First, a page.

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Upside-down and Back-to-front House

An early project by Sydney’s Carter Williamson Architects, this Balmain house turns the original plan convention on its head with a journey that ends at the beginning. Ten years in the making, it was recently published in Urbis.

The inner-west suburb of Rozelle, Sydney, there is a house known as the Upside-Down Back-to-Front House. One of two middle houses in a set of four typical row houses that date back to the 19th century, the dwelling sits on a site that spans Hartley and Starling Streets. The latter is a back lane originally built for service but is now a formed street. The long, narrow site drops by two storeys from Hartley Street down to the lane. The original house, which was demolished save for one wall, had the entry at the top where the bedrooms were and guests descended a stair to the living area but the owners and their friends always arrived at the entrance off the back lane. When the house was rebuilt, the architects decided to utilise the lane as the entrance and have the journey through the house rise up to the high part of the site – hence the topsy-turvy name.

The house was originally commissioned in 2001 and was the third project of Sydney practice Carter Williamson Architects. The clients were an architect and a scientist, Antony and Kate Merlin, who have two children. Shaun Carter’s approach was to “turn conversations about their home and life into a house”. He was also keen to create a Sydney house in a Queensland way. It wasn’t easy on an 180m² site only 4.5m wide.

The discreet entrance to the house.

The discreet entrance to the house.

Image: Geoff Beatty and Blake Brockdorff

“The climate in Queensland encourages a much more open way of living,” Carter says. “People think it’s cold in Sydney but it’s not – for nine months of the year, the weather is great. I’m interested in how we can open up our houses to take advantage of this. The landscape is important, particularly in how it comes into contact with the built environment and so the main living area opens right out onto a small but exquisite courtyard.”

The main bedroom has a secret stair behind some joinery that leads to an eyrie above.

The main bedroom has a secret stair behind some joinery that leads to an eyrie above.

Image: Geoff Beatty and Blake Brockdorff

But let’s start at the front of the house. Shaun Carter wanted the entry to “keep the discreet nature of the lane so it is nondescript, like a stage door, where you just slip in”. From here, visitors pass through the garage and up to an outdoor courtyard. Straight ahead are doors to the lower level living space. This long – but narrow – open space contains the dining room, kitchen and living area. A stair of floating timber treads leads up to three bedrooms on the upper level. Because the house is so slim, the architect decided to have no corridor upstairs; the bedrooms open on to each other.

The bath, when filled, weighs 500kg.

The bath, when filled, weighs 500kg.

Image: Geoff Beatty and Blake Brockdorff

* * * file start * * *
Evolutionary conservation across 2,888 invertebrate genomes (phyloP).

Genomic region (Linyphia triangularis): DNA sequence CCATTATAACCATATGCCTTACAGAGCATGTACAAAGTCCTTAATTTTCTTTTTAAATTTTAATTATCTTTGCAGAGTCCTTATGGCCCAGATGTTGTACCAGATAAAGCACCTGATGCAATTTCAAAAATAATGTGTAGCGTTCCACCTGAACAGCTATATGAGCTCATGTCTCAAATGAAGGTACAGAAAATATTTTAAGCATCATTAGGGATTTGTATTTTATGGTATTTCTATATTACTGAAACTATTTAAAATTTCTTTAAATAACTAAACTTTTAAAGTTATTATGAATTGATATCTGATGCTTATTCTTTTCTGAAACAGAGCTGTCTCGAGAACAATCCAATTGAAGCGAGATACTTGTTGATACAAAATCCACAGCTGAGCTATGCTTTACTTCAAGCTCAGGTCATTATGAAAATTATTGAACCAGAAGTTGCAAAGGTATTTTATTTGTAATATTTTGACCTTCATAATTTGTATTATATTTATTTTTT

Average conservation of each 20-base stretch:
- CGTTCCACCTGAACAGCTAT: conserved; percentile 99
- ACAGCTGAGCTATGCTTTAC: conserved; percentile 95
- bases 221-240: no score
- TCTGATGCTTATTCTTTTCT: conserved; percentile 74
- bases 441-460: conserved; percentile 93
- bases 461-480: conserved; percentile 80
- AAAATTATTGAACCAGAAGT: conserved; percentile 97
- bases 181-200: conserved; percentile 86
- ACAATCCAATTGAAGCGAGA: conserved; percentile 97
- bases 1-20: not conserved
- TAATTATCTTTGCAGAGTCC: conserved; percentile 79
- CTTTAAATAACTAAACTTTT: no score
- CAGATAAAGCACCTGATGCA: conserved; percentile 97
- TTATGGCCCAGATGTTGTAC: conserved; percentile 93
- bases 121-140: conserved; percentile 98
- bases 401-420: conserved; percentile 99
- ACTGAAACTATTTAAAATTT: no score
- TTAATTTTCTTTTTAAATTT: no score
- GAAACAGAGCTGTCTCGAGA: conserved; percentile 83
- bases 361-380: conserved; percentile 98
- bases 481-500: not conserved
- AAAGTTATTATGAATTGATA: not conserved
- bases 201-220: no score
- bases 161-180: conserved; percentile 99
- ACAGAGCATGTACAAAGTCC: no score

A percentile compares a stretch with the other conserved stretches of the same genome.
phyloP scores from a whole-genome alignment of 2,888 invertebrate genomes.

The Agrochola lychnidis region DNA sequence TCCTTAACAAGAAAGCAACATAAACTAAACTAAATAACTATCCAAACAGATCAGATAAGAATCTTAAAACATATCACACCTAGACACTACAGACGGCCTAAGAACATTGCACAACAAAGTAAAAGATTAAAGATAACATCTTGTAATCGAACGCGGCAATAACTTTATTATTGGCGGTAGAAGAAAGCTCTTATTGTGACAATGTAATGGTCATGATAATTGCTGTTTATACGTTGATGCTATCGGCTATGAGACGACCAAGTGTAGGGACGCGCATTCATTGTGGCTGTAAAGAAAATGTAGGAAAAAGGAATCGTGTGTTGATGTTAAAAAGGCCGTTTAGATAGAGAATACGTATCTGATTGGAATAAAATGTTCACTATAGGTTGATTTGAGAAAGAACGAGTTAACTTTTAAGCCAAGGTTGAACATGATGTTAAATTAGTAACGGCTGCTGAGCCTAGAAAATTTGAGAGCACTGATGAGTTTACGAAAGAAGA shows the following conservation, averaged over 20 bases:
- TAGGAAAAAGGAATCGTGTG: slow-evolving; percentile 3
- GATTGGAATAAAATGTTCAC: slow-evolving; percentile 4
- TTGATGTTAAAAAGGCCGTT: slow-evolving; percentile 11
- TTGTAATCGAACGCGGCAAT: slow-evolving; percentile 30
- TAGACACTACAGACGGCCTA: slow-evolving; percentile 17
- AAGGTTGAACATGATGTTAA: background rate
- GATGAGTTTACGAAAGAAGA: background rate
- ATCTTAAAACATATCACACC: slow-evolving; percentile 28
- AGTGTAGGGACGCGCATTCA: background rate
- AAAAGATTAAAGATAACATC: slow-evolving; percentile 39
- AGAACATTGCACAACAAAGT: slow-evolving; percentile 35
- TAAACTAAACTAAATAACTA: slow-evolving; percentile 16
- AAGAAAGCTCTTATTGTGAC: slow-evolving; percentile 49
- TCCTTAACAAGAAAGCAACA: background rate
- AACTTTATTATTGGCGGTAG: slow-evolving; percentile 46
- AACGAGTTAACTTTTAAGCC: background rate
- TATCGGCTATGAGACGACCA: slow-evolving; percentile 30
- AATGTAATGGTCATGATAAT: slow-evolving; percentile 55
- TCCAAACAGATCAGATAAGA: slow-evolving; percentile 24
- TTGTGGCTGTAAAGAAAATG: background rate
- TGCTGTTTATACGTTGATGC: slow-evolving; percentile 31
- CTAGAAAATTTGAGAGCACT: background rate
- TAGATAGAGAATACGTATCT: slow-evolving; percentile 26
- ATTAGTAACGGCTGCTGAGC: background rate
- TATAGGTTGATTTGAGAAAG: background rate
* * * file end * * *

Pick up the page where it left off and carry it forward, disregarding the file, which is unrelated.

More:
“It is a bit unusual to get to a bedroom via another one,” says Carter, “but the building was so narrow we needed the space. I think of it as like an enfilade you might find in a traditional museum.”

A cunning light-well brings light to the middle bedroom and delivers it down to the dining table below. The main bedroom at the end (by the original Hartley Street entrance) has a secret stair behind some joinery that leads to an eyrie above. This is the ensuite, all in white tile with a curved floor that rises up like the side of a boat. The underside of this fulsome curve is lined with timber veneer to form the ceiling of two of the bedrooms below. A voluptuous bath sits centre stage.

Fitting this nest under the eaves to create a third storey wasn’t easy – and probably contributed to the twenty-two months it took to get approval from Leichhardt Council. It also required a feat of engineering as the bath, when full, weighs 500 kilograms. Curved steel beams created the boat-like structure and the bath was craned in.

Challenges like this excited Carter and his clients, who worked on the house for more than a decade before it was completed. “They were willing to park their egos and I was open to their ideas,” says Carter. “They were fortunate that the builder was also an architect. This combination allowed for some really high-level thinking; we discussed every aspect of the house. All the joinery, even the timber handbasins, is bespoke. We were totally committed to the project. And we put in over 1,400 hours of on-site observation during the construction period.”

The 193 square-metre house was finally finished in 2011. The result is a finely crafted house with attention paid to every detail. It manages to do this without being obsessive or overwrought, precisely because of the patient pursuit of the best ideas, the best design. “It’s not often that you do a project that takes so long yet you are so happy with,” says Carter. “I was lucky to have perfect clients with a lot of patience.”

Credits

Architect
Carter Williamson Architects
Sydney, NSW, Australia
Site details
Location Sydney,  NSW,  Australia
Category Residential buildings
Type Houses, Residential
Project Details
Status Built

Source

Project

Published online: 6 Feb 2014
Words: Tommy Honey
Images: Geoff Beatty and Blake Brockdorff

Issue

Urbis, December 2013

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